The other day my wife suggested we take the kids to a movie. I had no idea what we were going to see, but I figured it would be something animated – because elementary school aged kids love cartoons. I relented, mainly because I like butter-smothered movie theater popcorn – but I was in for a different kind of treat.
Big Hero 6, the latest film from Disney, is not only a beautifully crafted feast for the eyes – it also includes some great messages that will have STEM educators drooling. And as a guy who handles communication for a research university – one with a major robotics program – I was in hog heaven.
It’s a story about 14-year old Hiro Hamada, a robot-building science genius. The problem is that he uses his skills to build robots for illegal back-alley bot fights. His older brother, Tadashi, is a student at the local Institute of Technology, where he is developing a marshmallow-like inflatable personal healthcare robot named Baymax.
Tadashi brings Hiro to visit the university’s robotics research lab, where he meets a diverse group of wildly geeky student-researchers working on incredible projects. Hiro soon realizes he wants to attend the school too. He then develops a swarming robot technology that gets him accepted to the robotics research program, which he’d previously disparaged as ‘Nerd School.’
I don’t want to spoil the fun for you, but let’s just say the science-geeks develop the tools they need to become superheroes. They then battle a bad guy backed by an army of telepathically-controlled micro robots. Adventure ensues.
Within the storyline, there are some subtle messages that resonated with me. And I bet anyone working in education or science would have picked up on them too.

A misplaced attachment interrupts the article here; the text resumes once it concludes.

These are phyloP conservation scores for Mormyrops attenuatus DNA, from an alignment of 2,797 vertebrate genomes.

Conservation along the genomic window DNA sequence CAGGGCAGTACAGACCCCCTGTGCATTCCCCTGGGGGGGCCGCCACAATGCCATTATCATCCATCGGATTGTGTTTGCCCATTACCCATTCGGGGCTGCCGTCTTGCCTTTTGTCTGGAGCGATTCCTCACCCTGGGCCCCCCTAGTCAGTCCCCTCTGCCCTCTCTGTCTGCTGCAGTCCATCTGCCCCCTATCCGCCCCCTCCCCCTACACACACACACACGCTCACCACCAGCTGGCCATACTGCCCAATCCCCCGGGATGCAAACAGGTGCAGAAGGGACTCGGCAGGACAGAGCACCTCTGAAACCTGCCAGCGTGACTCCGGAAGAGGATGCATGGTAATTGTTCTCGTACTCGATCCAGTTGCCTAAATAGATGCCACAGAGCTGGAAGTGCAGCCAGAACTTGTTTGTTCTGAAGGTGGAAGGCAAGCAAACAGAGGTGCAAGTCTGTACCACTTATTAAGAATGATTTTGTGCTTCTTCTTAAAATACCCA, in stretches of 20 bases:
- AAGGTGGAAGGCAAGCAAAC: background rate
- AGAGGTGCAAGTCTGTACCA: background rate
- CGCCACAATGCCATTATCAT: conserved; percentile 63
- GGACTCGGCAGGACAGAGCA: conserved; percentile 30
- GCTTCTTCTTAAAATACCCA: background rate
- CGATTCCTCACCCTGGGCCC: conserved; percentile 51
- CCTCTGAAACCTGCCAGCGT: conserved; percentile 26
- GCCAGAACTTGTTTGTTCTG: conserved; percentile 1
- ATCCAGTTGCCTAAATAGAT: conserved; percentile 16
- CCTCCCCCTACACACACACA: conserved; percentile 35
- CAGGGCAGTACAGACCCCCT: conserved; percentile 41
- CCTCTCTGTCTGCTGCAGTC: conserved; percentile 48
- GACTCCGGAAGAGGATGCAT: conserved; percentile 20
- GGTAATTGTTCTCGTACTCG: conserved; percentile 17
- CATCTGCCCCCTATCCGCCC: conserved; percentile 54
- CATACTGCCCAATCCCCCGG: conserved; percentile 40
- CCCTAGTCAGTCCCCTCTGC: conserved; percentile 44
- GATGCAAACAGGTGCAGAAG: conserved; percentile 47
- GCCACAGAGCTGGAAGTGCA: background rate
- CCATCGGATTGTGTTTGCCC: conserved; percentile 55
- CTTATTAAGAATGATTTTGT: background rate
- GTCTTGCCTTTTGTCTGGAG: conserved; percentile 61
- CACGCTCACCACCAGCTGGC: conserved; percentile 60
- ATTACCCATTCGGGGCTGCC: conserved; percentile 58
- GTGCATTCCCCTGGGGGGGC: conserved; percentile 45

1. Science can be fun, exciting and accessible to everyone!
The Sunday morning show we attended was sold-out. I looked around and saw seats packed with little boys AND girls. As the movie played, I couldn’t help thinking that all of them were learning something, even if the messages were a bit subliminal.
The student robotics researchers were a diverse group – in both gender and ethnicity. This broke the traditional stereotype of scientists being older, white and male. These were characters kids could relate to. And they were doing research that was exciting and understandable.
I’d be surprised if a few of the kids in the audience haven’t already started considering robotics research as a career. At the very least, I bet the movie sparked a lot of robot-related conversations between kids and their parents. …that’s what happened to us.
2. College is Awesome!
This film is very effective in convincing kids that a college is a place for exploration, creativity, and fun.
Wait…college students do cool research? And they enjoy it?
Why yes…yes they do!
Check out the beginning of this film review by Tony Hicks in the San JoseMercury News:
At one point during “Big Hero 6,” my 12-year-old whispered to me, “I want to go to college.”
If the film’s only redeeming quality were that it made heroes out of a lab full of college nerds developing mind-bending, spectacular gizmos, it still would be worth taking the kids. That the new Disney film is funny, emotional, imaginative, well-constructed and beautifully animated makes it a no-brainer for families looking to share a great film experience.
3. The Science in the Movie is Real (…well at least some of it is)
Do inflatable robots really exist? They do at Carnegie Mellon University…
Are researchers developing healthcare robots? At Georgia Tech they are…
What about swarming robots, do they exist? They’re working on them…
As if it wasn’t already obvious, I highly recommend this film. If you bring your family to see it this week let me know what you think of it. I’m already anxious to get it on DVD.
So, what did I miss?
I bet there’s a lot more real science in the film beyond what I mention above, and I welcome your help in identifying it. Let me know what you find and I’ll add it to this post. Share your feedback in the comment section of this post.
Some other interesting tidbits about the film (and robots), that grown-ups may find interesting:
- Co-Robots Team Up With Humans
- The Monster Supercomputing Achievement That Lights Up Disney’s “Big Hero 6”
- Scientists as Hollywood Heroes
All images from the 2014 Walt Disney Animation Studios’ animated feature film Big Hero 6. (official film website)
(This piece was originally posted to my LinkedIn blog on November 24, 2014)